Black Sticks defender Megan Hull stops a Dutch corner shot with her mask during their 3-0 quarterfinal loss. Photo: Getty Images. 

Credit must go to Black Sticks goalkeeper Grace O’Hanlon, who made a string of world-class saves. And Megan Hull, who stopped a furious flick shot in the New Zealand goalmouth with her face mask (though the Dutch scored off the resulting penalty stroke) and continued to play great defence for the rest of the match.

Our transTasman cousins are also out; the world No.3 Australians upset 1-0 by India, ranked 10th in the world.

Making her Olympic debut in the 87kg category, young Kiwi weightlifter Kanah Andrews-Nahu looked confident and strong in her first attempt in the snatch, lifting 94kg.

Watching the 20-year-old from the wings were her Olympic and Commonwealth Games gold medallist coach Richie Patterson and fellow New Zealand coach Tina Ball.

Patterson offered his advice around technique as the 2018 Youth Olympic bronze medallist walked off the platform having failed at 98kg in her second attempt. After her third attempt, at 100kg, was also unsuccessful, Andrews-Nahu took her 94kg snatch into the clean and jerk.

Kanah Andrews-Nahu, 20, lifting in the 87kg class in Tokyo. Photo: Getty Images

Potentially the pressure of her first Olympic Games and her snatch results spilled over as Andrews-Nahu walked out for her first clean and jerk wiping away tears. Her first attempt of 105kg was good and her second was better at 112kg. But her third go at 120kg was too much on the day, leaving her with a combined total score of 206kg to finish fifth in Group B. 

What the?!

How’s this for an incredible comeback? With a lap to go in her 1500m heat, world champion Sifan Hassan stumbled and fell over Kenyan runner Edinah Jebitok. 

It could have been all over for the Dutch runner, the 2019 world champ in the 1500m and 10,000m. But she managed to get back on her feet and overtake all competitors in the back straight, to win the heat in a time of 4m 05.17s. 

Hassan is gunning for gold in a rare treble – the 1500m, 5000m and 10,000m.

Sifan Hassan of The Netherlands gets back up after falling over Edinah Jebitok of Kenya in her 1500m heat at Olympic Stadium. Photo: Getty Images

Belarus sprinter Kristina Timanovskaya should have been running in the women’s 200m heats on Monday. But instead she was in Japanese police care, fearing jail in her home nation, with diplomats now negotiating her asylum.

Timanovskaya claims she was kidnapped – whisked away from the Olympic Village to Haneda Airport against her will by the Belarus Olympic Committee – after criticising her coaches in an Instagram post around selections for the 4x400m relay.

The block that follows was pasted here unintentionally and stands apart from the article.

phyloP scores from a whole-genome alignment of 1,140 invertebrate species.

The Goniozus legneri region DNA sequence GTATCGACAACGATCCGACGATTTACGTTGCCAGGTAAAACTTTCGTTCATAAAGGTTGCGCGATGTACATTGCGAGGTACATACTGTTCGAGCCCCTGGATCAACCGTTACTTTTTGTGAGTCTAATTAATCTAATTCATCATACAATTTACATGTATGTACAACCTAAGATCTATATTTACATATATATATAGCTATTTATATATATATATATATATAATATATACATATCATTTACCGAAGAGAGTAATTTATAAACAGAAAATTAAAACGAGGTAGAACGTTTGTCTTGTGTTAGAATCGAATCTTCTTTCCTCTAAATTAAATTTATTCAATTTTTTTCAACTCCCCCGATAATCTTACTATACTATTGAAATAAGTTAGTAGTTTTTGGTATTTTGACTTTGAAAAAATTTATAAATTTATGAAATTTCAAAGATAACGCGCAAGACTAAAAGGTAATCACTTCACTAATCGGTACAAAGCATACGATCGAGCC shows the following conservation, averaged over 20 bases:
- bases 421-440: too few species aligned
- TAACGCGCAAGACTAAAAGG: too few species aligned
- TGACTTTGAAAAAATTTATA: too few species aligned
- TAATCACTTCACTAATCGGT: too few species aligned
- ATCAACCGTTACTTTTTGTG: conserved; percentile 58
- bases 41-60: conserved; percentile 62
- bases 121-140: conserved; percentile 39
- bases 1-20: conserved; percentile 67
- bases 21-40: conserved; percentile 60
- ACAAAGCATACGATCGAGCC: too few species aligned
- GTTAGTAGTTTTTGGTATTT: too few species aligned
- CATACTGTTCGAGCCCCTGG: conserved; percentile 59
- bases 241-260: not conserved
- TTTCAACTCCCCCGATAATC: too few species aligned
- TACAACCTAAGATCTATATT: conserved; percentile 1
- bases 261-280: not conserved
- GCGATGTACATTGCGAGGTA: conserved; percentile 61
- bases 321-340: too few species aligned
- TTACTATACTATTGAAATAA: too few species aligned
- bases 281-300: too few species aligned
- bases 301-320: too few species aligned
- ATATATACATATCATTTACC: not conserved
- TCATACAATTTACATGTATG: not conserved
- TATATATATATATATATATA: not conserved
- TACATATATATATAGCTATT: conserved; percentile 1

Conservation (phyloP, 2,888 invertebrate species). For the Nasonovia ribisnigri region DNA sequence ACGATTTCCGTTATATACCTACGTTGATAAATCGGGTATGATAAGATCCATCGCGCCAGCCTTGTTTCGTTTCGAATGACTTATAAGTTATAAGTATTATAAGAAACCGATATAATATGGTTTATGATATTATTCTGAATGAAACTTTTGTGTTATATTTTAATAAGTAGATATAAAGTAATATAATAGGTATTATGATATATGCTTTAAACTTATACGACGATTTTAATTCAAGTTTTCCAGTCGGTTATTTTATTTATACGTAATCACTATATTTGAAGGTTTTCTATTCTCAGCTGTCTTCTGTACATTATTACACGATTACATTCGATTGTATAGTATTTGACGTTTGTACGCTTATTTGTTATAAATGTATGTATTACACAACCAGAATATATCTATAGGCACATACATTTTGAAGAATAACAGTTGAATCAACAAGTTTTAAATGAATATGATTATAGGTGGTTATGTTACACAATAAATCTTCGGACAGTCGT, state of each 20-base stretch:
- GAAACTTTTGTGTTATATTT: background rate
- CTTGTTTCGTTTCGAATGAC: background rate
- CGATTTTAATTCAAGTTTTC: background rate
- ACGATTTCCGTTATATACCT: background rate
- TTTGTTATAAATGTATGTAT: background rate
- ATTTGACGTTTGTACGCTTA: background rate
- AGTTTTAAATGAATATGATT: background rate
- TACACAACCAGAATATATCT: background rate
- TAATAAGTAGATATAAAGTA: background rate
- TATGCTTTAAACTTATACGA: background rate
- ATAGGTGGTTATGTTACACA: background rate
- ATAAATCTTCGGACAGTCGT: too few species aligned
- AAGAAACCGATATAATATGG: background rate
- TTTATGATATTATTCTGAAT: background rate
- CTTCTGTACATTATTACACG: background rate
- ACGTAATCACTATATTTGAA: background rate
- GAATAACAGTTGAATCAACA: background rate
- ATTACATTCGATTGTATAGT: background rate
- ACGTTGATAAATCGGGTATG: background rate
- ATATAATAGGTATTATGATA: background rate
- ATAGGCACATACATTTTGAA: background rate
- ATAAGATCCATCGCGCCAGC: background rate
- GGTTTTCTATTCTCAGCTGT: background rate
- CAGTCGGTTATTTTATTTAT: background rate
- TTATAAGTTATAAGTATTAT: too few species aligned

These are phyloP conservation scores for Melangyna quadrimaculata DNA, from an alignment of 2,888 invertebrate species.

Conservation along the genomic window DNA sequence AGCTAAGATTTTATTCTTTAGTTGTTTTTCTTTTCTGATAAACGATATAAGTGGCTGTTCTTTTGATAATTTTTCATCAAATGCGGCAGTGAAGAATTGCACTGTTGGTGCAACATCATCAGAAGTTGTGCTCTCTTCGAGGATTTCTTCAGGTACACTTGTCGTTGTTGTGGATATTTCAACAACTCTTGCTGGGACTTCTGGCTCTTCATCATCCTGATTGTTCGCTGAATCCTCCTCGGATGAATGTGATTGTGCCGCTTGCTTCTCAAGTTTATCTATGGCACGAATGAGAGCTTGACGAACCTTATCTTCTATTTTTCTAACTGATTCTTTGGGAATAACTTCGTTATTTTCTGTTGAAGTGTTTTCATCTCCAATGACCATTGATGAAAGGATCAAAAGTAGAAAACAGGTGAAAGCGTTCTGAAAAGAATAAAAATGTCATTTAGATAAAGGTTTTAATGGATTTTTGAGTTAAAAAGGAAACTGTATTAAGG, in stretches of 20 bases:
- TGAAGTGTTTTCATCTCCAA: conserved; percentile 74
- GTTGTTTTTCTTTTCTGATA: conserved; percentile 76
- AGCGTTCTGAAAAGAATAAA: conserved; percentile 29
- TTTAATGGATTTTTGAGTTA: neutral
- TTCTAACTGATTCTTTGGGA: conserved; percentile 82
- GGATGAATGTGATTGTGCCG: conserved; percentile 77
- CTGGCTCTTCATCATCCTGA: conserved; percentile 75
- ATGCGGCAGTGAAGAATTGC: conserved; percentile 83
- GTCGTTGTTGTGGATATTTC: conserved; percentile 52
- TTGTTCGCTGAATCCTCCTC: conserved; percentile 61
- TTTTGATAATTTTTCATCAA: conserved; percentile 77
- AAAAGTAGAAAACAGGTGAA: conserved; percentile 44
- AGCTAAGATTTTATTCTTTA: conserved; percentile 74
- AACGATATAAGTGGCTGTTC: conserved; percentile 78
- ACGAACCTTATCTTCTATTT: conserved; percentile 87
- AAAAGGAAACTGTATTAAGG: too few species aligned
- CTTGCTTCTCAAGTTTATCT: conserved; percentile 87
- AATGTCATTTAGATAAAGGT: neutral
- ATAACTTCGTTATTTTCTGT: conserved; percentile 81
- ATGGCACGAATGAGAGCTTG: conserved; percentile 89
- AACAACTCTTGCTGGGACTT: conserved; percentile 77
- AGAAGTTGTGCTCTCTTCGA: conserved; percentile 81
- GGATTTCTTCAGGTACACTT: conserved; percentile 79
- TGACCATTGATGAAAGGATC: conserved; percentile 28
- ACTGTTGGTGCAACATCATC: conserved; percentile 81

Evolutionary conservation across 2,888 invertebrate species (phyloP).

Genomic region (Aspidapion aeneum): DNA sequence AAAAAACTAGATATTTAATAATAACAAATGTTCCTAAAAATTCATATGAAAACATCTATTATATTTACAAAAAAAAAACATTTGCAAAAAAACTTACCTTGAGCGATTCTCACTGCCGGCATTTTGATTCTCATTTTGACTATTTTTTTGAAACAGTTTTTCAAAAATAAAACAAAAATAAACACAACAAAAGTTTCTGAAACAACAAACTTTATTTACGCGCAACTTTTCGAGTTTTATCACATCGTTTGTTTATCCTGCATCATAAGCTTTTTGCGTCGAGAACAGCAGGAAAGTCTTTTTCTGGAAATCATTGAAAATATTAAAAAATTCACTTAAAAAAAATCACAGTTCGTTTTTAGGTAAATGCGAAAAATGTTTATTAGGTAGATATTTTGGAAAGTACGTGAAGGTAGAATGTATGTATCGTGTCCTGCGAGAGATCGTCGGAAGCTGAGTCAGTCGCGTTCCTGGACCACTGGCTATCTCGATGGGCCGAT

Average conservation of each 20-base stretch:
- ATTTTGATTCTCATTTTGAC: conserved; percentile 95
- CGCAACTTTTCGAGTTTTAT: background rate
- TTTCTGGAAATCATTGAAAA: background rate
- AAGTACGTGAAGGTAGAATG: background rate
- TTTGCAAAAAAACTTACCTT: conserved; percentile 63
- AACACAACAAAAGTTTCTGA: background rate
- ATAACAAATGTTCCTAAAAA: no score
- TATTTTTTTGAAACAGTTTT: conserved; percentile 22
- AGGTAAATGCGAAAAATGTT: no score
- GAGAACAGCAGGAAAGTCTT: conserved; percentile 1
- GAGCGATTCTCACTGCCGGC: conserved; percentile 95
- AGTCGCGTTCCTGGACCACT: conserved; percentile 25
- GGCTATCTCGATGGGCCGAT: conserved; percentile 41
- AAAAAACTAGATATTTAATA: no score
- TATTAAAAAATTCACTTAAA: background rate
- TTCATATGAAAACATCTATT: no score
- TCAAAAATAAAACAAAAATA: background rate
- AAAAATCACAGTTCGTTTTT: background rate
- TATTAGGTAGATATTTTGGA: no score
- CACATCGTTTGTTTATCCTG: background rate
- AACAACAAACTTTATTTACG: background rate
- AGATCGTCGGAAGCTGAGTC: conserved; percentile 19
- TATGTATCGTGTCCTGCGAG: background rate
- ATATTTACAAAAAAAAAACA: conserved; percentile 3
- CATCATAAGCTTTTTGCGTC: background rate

She approached Japanese airport police pleading for help, before the IOC stepped in, demanding a ‘please explain’ from Belarus officials. Timanovskaya is now reportedly in “a safe place”.

“I am afraid that in Belarus they might put me in jail,” Timanovskaya told the independent Belarusian news portal Zerkalo.io. “I am not afraid that I will be fired or kicked out of the national team, I am worried about my safety. And I think that at the moment it is not safe for me in Belarus.”

Rikki’s pick

“While there’s rightfully a lot of attention on Lisa Carrington today and indeed this week, I’m also looking forward to seeing Julia Ratcliffe in action in the final of the hammer throw,” writes Rikki Swannell, in Tokyo with Sky Sport.

“Ratcliffe looked at ease on the Olympic stage for the first time, with her first throw of 72.30 metres, her best in the qualifying round. It was enough to get through to the final comfortably in sixth spot, although Ratcliffe said she didn’t feel like she really ‘hooked’ one in the preliminary round. The final will be a big step up again but Ratcliffe seems unfazed by the big stage.”

Who’s up on Tuesday

CANOE SPRINT: Lisa Carrington, K1 200m semifinal, 12.30pm, final 2.30pm; Carrington and Caitlin Regal, Alicia Hoskin and Teneale Hatton, K2 500m semifinal 1.20pm; final 3.40pm. 

CYCLING: NZ team track pursuit, bronze medal 6.30pm; gold medal 8.26pm

EQUESTRIAN: Uma O’Neill, individual showjumping qualifier, 10pm

ATHLETICS: Julia Ratcliffe, hammer throw final, 11.35pm

Suzanne McFadden, the 2021 Voyager Media Awards Sports Journalist of the Year, founded LockerRoom, dedicated to women's sport.